One of my own personal theories is that some people are just ‘born minimalists’. Looking back over my childhood I believe I’m one of those people. During my research I’ve uncovered plenty of examples and psychological theories to support this. And, on the other hand, people can also be born hoarders – well, kind of. According to Freud, the tendency to hoard can be traced back to childhood.
Sigmund Freud came up with the 5 Stages of Psychosexual Development we all go through while growing up. Our experiences during that time will affect our future selves.
STAGES OF PSYCHOSEXUAL DEVELOPMENT BY FREUD
- Age 0-2 Oral stage
- Age 2-3 Anal stage
- Age 3-6 Phallic stage
- Age 6-11 Latent stage
- Age 11+ Genital stage
While I’m sure there are lessons to be learnt from the other stages, the phase that relates to minimalism – or, in this case, hoarding – is at the age of 2-3 years: what Freud calls the Anal stage.
This is when a child takes its first steps to independence. It’s while potty training that a child can gain confidence and begin making decisions for itself. At this age children they learn to ‘let things go’. If parents are strict about potty training, the child may be reluctant to give up anything in the future.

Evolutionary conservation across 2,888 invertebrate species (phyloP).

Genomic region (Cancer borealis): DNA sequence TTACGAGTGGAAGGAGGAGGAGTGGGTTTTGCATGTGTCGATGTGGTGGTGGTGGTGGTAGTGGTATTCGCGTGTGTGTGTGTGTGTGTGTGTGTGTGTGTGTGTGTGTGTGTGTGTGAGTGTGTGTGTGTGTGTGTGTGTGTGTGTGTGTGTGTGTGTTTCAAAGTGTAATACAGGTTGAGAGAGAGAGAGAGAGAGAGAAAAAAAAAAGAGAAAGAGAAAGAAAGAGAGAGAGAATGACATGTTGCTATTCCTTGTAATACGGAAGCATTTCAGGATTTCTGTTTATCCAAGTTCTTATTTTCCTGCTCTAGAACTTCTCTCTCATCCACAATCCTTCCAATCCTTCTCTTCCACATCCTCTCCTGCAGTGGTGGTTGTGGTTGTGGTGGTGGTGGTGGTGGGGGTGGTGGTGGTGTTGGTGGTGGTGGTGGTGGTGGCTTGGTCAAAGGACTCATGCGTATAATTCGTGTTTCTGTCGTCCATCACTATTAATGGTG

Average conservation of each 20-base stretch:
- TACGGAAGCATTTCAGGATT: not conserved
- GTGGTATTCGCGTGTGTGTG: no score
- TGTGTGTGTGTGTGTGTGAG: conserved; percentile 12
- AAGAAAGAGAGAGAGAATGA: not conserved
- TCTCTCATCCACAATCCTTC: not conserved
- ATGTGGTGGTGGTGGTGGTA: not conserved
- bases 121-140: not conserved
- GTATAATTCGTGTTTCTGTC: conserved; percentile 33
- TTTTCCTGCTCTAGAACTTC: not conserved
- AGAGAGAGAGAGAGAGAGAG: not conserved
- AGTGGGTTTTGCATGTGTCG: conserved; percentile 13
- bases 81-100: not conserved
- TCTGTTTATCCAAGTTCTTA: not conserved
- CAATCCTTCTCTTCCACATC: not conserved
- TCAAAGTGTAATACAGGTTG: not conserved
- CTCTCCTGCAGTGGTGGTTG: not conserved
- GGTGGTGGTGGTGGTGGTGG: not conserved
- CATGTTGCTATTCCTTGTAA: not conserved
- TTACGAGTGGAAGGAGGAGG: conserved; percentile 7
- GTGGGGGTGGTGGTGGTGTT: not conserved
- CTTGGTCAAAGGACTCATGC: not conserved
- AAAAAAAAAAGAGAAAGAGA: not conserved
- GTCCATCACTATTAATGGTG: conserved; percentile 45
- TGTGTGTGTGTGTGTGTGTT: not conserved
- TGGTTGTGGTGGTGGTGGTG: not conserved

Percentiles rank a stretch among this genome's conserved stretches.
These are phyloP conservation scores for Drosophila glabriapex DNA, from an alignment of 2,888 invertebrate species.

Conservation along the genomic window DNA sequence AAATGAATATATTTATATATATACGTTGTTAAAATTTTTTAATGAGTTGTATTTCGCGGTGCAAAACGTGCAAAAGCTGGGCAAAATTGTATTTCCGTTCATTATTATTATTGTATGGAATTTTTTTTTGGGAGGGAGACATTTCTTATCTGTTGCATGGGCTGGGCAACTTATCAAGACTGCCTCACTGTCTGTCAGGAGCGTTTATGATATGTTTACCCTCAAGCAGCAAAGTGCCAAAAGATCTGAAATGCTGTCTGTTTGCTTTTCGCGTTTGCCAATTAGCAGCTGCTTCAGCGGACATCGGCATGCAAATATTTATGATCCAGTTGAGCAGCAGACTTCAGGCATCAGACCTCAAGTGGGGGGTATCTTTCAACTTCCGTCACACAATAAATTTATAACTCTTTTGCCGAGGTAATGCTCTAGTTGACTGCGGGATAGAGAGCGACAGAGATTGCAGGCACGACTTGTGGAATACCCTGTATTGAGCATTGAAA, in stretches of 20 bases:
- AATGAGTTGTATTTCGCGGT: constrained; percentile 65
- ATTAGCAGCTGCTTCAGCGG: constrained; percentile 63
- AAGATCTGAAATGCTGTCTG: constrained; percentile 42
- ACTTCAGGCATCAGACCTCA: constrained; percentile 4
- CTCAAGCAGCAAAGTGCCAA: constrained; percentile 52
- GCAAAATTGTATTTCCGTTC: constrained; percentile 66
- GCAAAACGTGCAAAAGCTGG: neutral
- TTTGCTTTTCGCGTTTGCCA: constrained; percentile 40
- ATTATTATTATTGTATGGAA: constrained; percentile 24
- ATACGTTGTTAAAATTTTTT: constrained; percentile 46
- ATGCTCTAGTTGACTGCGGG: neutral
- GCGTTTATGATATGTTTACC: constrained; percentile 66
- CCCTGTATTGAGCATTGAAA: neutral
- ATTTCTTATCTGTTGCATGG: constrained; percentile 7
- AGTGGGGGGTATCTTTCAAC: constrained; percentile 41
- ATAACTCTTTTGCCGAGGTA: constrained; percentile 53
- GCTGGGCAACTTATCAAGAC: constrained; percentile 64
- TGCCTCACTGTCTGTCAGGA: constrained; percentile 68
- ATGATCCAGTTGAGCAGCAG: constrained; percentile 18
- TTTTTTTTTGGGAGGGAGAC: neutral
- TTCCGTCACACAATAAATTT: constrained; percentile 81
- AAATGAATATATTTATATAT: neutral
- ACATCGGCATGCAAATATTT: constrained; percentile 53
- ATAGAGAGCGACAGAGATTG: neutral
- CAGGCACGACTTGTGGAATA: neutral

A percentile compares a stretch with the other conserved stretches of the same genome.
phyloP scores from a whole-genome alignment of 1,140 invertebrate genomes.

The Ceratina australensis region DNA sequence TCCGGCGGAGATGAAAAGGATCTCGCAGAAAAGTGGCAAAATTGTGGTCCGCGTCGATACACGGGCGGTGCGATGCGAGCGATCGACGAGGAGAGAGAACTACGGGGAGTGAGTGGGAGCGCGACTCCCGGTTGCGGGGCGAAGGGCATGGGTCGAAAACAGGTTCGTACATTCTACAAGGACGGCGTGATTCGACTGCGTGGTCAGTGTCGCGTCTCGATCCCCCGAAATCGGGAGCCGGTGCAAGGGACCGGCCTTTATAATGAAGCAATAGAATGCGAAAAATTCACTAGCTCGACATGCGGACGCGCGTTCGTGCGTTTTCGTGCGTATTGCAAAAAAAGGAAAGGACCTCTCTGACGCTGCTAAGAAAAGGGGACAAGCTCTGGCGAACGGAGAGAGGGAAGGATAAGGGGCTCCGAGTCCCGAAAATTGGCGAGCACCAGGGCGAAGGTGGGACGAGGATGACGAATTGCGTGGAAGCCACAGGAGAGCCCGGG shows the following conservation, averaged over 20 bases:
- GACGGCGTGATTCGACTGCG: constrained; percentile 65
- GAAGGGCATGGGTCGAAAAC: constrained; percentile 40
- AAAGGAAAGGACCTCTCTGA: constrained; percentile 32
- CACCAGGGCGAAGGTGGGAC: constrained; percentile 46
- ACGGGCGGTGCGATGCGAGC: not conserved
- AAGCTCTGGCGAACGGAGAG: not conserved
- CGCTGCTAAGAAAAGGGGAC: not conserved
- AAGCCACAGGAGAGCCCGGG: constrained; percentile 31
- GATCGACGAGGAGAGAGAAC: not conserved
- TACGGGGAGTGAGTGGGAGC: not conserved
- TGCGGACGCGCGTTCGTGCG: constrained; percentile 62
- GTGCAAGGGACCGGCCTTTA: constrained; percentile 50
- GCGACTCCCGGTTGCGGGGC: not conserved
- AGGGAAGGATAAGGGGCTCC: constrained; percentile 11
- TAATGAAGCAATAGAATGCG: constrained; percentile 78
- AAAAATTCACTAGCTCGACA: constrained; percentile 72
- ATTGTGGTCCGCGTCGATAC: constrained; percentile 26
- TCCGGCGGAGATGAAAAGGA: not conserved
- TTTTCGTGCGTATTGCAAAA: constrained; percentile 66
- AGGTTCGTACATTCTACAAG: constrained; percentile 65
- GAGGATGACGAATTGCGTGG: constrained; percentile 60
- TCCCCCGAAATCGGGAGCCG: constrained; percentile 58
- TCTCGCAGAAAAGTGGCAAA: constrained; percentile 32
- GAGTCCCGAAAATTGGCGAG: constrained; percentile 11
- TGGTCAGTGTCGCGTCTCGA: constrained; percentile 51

You may have heard of the phrase ‘anally retentive’? Well, this second phase of childhood development is when someone begin to exhibit such traits. As such, they may develop hoarding tendencies later in life. A person is simply keeping hold of things because, as adults, they are able to make the decision for themselves. They are no longer being ‘forced’ to give it up.
It’s possible that your experience of potty training from the ages of 2-3 may impact your life as a minimalist. You may find it easy to let things go while decluttering. Or minimising your ‘hoard’ may be a more difficult process for you. Nonetheless, it can be done!
Have a read of our blog posts on the Practice of Minimalism for practical tips.
Benson, N. C., (2007) Introducing Psychology, London, Icon Books Ltd.